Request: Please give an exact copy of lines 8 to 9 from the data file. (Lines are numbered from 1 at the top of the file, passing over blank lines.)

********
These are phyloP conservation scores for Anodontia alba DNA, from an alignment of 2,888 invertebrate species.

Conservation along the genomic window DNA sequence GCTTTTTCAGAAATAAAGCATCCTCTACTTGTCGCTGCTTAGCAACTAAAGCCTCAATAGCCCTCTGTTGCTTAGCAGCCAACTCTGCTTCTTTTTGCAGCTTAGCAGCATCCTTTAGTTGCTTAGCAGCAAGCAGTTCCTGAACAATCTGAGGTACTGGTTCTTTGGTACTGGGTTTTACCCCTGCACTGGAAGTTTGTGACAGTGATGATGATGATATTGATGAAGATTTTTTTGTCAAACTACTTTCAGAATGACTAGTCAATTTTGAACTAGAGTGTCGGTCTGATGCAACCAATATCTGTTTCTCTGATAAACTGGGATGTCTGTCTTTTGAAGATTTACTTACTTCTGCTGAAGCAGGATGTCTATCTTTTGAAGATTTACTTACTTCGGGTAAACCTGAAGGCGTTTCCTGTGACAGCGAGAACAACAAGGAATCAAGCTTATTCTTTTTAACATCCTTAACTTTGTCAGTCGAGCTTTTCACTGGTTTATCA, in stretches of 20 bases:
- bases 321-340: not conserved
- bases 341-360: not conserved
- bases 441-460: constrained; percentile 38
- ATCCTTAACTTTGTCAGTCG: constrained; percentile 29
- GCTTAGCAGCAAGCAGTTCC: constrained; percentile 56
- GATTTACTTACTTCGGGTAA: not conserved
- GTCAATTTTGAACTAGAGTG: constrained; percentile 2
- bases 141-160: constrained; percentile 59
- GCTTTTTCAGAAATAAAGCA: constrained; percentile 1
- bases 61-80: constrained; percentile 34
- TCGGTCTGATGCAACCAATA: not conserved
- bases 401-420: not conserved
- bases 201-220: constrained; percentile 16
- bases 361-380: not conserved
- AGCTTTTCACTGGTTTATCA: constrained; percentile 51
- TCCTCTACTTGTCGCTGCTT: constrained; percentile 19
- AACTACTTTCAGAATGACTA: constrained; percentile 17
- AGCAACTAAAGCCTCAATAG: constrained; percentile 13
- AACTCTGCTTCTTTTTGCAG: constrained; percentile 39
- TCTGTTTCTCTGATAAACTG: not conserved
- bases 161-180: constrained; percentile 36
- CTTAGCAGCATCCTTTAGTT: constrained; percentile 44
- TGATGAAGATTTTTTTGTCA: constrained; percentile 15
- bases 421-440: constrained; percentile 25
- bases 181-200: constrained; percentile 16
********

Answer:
- GATTTACTTACTTCGGGTAA: not conserved
- GTCAATTTTGAACTAGAGTG: constrained; percentile 2